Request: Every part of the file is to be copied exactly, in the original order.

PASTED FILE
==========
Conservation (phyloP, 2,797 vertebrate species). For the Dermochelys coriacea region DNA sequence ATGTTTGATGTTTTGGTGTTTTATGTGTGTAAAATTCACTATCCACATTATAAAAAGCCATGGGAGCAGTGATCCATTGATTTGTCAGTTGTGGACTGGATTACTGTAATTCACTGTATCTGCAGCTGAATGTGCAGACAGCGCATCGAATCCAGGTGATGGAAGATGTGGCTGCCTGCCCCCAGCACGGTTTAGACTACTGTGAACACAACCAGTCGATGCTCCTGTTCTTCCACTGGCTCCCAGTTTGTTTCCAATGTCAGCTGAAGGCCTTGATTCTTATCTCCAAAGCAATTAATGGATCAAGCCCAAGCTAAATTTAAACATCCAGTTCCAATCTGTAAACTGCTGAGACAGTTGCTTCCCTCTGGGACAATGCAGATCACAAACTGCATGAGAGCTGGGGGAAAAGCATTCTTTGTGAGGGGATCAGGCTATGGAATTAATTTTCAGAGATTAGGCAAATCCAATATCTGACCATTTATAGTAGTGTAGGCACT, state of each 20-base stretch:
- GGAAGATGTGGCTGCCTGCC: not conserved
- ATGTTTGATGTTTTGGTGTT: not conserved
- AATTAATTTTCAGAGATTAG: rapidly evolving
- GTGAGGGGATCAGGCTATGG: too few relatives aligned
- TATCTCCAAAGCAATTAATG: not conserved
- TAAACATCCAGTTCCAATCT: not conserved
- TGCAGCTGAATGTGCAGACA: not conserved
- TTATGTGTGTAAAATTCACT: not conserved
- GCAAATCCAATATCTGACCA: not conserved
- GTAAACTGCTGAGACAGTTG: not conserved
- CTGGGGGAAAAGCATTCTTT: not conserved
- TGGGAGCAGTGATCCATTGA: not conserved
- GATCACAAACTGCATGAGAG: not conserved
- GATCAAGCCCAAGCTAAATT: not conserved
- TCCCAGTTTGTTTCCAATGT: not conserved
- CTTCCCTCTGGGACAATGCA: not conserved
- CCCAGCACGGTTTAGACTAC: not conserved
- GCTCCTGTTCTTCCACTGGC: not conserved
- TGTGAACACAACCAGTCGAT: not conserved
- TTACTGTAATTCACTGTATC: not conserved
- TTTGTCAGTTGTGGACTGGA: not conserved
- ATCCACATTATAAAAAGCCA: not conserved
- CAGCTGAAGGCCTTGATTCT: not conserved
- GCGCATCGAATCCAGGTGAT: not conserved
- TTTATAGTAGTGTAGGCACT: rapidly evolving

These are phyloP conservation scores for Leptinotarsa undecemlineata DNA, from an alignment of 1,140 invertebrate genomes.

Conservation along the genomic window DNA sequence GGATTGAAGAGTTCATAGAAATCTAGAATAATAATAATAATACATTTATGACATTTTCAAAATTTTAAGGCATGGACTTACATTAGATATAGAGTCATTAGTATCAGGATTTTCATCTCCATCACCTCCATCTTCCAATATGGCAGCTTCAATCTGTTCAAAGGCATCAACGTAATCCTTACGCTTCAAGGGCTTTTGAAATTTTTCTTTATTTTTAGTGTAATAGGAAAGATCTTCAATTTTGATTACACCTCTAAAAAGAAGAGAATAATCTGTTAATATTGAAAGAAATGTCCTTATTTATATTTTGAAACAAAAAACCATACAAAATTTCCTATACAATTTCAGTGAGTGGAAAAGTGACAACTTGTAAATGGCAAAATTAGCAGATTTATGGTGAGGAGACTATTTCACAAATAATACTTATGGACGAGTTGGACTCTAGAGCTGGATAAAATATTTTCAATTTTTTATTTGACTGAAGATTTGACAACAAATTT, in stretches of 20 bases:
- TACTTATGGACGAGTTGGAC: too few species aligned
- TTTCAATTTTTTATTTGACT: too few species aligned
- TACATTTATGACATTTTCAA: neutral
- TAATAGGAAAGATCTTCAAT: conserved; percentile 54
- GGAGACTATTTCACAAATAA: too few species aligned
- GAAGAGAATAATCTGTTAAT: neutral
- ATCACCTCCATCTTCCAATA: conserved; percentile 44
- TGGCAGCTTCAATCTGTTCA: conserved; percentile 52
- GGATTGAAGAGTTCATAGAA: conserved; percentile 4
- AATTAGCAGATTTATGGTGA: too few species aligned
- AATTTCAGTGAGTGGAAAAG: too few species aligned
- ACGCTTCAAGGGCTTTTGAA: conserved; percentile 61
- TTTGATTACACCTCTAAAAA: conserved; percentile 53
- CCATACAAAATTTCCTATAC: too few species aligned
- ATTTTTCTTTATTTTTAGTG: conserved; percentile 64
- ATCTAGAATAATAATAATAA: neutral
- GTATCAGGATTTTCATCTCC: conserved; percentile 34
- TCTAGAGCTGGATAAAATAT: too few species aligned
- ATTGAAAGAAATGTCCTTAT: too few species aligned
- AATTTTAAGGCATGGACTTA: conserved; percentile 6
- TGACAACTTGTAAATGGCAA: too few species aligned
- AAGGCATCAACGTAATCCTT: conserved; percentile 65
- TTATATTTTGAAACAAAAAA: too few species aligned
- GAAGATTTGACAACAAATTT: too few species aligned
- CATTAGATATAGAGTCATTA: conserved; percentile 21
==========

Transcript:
Conservation (phyloP, 2,797 vertebrate species). For the Dermochelys coriacea region DNA sequence ATGTTTGATGTTTTGGTGTTTTATGTGTGTAAAATTCACTATCCACATTATAAAAAGCCATGGGAGCAGTGATCCATTGATTTGTCAGTTGTGGACTGGATTACTGTAATTCACTGTATCTGCAGCTGAATGTGCAGACAGCGCATCGAATCCAGGTGATGGAAGATGTGGCTGCCTGCCCCCAGCACGGTTTAGACTACTGTGAACACAACCAGTCGATGCTCCTGTTCTTCCACTGGCTCCCAGTTTGTTTCCAATGTCAGCTGAAGGCCTTGATTCTTATCTCCAAAGCAATTAATGGATCAAGCCCAAGCTAAATTTAAACATCCAGTTCCAATCTGTAAACTGCTGAGACAGTTGCTTCCCTCTGGGACAATGCAGATCACAAACTGCATGAGAGCTGGGGGAAAAGCATTCTTTGTGAGGGGATCAGGCTATGGAATTAATTTTCAGAGATTAGGCAAATCCAATATCTGACCATTTATAGTAGTGTAGGCACT, state of each 20-base stretch:
- GGAAGATGTGGCTGCCTGCC: not conserved
- ATGTTTGATGTTTTGGTGTT: not conserved
- AATTAATTTTCAGAGATTAG: rapidly evolving
- GTGAGGGGATCAGGCTATGG: too few relatives aligned
- TATCTCCAAAGCAATTAATG: not conserved
- TAAACATCCAGTTCCAATCT: not conserved
- TGCAGCTGAATGTGCAGACA: not conserved
- TTATGTGTGTAAAATTCACT: not conserved
- GCAAATCCAATATCTGACCA: not conserved
- GTAAACTGCTGAGACAGTTG: not conserved
- CTGGGGGAAAAGCATTCTTT: not conserved
- TGGGAGCAGTGATCCATTGA: not conserved
- GATCACAAACTGCATGAGAG: not conserved
- GATCAAGCCCAAGCTAAATT: not conserved
- TCCCAGTTTGTTTCCAATGT: not conserved
- CTTCCCTCTGGGACAATGCA: not conserved
- CCCAGCACGGTTTAGACTAC: not conserved
- GCTCCTGTTCTTCCACTGGC: not conserved
- TGTGAACACAACCAGTCGAT: not conserved
- TTACTGTAATTCACTGTATC: not conserved
- TTTGTCAGTTGTGGACTGGA: not conserved
- ATCCACATTATAAAAAGCCA: not conserved
- CAGCTGAAGGCCTTGATTCT: not conserved
- GCGCATCGAATCCAGGTGAT: not conserved
- TTTATAGTAGTGTAGGCACT: rapidly evolving

These are phyloP conservation scores for Leptinotarsa undecemlineata DNA, from an alignment of 1,140 invertebrate genomes.

Conservation along the genomic window DNA sequence GGATTGAAGAGTTCATAGAAATCTAGAATAATAATAATAATACATTTATGACATTTTCAAAATTTTAAGGCATGGACTTACATTAGATATAGAGTCATTAGTATCAGGATTTTCATCTCCATCACCTCCATCTTCCAATATGGCAGCTTCAATCTGTTCAAAGGCATCAACGTAATCCTTACGCTTCAAGGGCTTTTGAAATTTTTCTTTATTTTTAGTGTAATAGGAAAGATCTTCAATTTTGATTACACCTCTAAAAAGAAGAGAATAATCTGTTAATATTGAAAGAAATGTCCTTATTTATATTTTGAAACAAAAAACCATACAAAATTTCCTATACAATTTCAGTGAGTGGAAAAGTGACAACTTGTAAATGGCAAAATTAGCAGATTTATGGTGAGGAGACTATTTCACAAATAATACTTATGGACGAGTTGGACTCTAGAGCTGGATAAAATATTTTCAATTTTTTATTTGACTGAAGATTTGACAACAAATTT, in stretches of 20 bases:
- TACTTATGGACGAGTTGGAC: too few species aligned
- TTTCAATTTTTTATTTGACT: too few species aligned
- TACATTTATGACATTTTCAA: neutral
- TAATAGGAAAGATCTTCAAT: conserved; percentile 54
- GGAGACTATTTCACAAATAA: too few species aligned
- GAAGAGAATAATCTGTTAAT: neutral
- ATCACCTCCATCTTCCAATA: conserved; percentile 44
- TGGCAGCTTCAATCTGTTCA: conserved; percentile 52
- GGATTGAAGAGTTCATAGAA: conserved; percentile 4
- AATTAGCAGATTTATGGTGA: too few species aligned
- AATTTCAGTGAGTGGAAAAG: too few species aligned
- ACGCTTCAAGGGCTTTTGAA: conserved; percentile 61
- TTTGATTACACCTCTAAAAA: conserved; percentile 53
- CCATACAAAATTTCCTATAC: too few species aligned
- ATTTTTCTTTATTTTTAGTG: conserved; percentile 64
- ATCTAGAATAATAATAATAA: neutral
- GTATCAGGATTTTCATCTCC: conserved; percentile 34
- TCTAGAGCTGGATAAAATAT: too few species aligned
- ATTGAAAGAAATGTCCTTAT: too few species aligned
- AATTTTAAGGCATGGACTTA: conserved; percentile 6
- TGACAACTTGTAAATGGCAA: too few species aligned
- AAGGCATCAACGTAATCCTT: conserved; percentile 65
- TTATATTTTGAAACAAAAAA: too few species aligned
- GAAGATTTGACAACAAATTT: too few species aligned
- CATTAGATATAGAGTCATTA: conserved; percentile 21